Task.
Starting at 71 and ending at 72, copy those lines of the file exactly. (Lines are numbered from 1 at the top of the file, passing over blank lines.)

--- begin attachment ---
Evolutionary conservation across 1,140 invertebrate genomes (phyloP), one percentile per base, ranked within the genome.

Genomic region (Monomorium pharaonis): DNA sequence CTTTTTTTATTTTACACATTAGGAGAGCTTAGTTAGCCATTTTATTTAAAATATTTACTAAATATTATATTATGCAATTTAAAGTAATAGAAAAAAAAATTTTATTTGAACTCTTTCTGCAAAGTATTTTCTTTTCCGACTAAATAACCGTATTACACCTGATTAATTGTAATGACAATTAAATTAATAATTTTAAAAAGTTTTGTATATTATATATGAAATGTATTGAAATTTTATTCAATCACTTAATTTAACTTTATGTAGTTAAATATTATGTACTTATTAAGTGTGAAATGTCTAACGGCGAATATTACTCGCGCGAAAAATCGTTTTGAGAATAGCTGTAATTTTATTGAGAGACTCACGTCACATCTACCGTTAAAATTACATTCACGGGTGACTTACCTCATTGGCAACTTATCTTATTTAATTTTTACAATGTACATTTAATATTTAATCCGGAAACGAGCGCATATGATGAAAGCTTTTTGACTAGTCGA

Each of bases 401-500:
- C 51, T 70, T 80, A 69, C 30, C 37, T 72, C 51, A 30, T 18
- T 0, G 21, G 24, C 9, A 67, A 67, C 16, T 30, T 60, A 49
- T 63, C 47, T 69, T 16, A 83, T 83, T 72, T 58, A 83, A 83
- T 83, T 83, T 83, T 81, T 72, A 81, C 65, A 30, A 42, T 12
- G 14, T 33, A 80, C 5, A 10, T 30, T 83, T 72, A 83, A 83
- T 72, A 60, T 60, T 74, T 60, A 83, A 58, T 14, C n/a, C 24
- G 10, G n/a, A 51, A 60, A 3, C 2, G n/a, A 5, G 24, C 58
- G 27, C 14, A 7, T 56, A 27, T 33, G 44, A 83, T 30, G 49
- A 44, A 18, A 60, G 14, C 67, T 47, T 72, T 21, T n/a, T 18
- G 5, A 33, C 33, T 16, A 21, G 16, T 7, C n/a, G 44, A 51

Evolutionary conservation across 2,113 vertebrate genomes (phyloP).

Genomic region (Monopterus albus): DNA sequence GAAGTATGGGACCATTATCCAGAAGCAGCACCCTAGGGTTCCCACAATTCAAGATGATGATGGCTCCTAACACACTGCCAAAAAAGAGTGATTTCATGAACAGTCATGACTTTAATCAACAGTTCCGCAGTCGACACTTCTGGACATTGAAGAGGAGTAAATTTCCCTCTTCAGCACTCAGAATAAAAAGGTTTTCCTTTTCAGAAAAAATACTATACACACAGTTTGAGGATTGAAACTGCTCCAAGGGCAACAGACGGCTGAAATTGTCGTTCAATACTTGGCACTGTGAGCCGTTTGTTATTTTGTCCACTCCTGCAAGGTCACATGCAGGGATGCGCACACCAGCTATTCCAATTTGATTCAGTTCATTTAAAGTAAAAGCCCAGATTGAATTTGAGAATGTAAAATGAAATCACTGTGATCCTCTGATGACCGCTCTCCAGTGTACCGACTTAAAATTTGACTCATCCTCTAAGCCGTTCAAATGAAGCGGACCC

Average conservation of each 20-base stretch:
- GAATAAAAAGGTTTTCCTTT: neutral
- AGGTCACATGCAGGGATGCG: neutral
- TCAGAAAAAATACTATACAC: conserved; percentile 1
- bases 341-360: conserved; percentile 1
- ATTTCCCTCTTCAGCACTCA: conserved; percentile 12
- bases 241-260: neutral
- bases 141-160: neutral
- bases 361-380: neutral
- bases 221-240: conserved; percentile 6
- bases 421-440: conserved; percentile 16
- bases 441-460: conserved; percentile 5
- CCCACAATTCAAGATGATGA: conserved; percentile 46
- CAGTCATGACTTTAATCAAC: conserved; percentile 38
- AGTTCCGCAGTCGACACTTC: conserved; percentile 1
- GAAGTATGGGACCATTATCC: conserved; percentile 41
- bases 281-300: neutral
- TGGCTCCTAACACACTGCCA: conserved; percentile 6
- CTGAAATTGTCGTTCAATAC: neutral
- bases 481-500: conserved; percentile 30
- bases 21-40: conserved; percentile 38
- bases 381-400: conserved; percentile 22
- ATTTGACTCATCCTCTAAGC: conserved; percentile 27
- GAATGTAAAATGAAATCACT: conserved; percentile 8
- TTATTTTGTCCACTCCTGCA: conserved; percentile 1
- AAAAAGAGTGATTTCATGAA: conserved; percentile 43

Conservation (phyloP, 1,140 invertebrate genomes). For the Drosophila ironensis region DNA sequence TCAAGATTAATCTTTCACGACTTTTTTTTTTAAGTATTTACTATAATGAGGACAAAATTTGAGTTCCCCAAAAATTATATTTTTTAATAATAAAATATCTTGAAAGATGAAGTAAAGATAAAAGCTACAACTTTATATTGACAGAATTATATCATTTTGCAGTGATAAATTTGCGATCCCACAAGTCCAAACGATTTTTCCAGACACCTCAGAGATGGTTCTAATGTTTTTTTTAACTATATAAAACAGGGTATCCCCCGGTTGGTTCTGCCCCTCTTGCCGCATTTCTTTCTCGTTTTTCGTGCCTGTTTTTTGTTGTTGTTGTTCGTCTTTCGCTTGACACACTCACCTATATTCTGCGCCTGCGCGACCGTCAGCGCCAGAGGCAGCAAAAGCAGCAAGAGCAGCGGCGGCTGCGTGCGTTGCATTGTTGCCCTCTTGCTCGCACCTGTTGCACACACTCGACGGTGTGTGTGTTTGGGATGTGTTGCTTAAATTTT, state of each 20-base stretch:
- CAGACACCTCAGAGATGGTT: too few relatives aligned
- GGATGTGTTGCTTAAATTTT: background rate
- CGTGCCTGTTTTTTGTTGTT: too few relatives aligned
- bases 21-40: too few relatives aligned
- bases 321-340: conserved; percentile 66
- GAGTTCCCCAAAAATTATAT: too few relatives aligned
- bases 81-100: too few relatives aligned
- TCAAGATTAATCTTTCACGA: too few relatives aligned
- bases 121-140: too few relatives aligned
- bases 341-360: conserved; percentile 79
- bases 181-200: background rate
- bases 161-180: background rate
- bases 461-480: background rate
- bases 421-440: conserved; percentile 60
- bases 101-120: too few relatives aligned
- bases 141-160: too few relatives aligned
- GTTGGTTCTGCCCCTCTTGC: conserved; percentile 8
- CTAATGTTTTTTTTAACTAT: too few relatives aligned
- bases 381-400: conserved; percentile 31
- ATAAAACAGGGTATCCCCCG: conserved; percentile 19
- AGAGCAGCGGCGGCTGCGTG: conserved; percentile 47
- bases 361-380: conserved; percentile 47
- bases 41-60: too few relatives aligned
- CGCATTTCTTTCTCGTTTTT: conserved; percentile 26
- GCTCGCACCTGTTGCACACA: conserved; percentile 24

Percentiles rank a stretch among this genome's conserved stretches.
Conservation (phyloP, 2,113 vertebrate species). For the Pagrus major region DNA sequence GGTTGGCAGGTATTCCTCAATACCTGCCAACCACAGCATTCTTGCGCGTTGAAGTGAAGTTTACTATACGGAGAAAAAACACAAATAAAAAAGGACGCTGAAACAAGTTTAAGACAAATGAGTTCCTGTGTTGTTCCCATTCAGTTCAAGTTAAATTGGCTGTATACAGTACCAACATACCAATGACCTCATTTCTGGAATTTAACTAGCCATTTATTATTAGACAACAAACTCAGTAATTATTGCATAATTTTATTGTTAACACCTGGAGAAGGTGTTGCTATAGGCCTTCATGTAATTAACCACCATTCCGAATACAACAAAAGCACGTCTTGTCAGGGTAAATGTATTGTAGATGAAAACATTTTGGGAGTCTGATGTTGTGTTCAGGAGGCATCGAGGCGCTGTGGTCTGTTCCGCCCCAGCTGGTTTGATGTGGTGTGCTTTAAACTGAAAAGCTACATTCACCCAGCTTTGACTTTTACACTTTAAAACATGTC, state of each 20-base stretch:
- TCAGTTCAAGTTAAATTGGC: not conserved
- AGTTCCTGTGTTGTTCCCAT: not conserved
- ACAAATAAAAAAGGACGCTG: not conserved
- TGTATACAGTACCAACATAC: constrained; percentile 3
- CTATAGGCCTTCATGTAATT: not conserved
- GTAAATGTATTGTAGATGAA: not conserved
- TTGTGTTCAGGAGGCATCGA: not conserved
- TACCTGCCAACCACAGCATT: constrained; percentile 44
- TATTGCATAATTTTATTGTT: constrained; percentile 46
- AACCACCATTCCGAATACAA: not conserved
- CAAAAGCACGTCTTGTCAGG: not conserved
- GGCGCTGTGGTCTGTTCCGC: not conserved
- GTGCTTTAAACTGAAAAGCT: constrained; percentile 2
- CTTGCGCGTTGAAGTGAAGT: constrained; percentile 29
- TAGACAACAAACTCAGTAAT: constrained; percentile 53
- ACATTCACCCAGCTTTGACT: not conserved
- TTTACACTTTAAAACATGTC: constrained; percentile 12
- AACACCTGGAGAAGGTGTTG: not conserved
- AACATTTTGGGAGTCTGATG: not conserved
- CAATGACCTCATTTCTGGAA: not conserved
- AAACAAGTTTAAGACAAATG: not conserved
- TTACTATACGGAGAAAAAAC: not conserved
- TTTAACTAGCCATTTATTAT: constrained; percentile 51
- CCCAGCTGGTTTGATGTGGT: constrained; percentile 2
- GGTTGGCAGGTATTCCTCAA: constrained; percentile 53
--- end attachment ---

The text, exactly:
- AGTTCCTGTGTTGTTCCCAT: not conserved
- ACAAATAAAAAAGGACGCTG: not conserved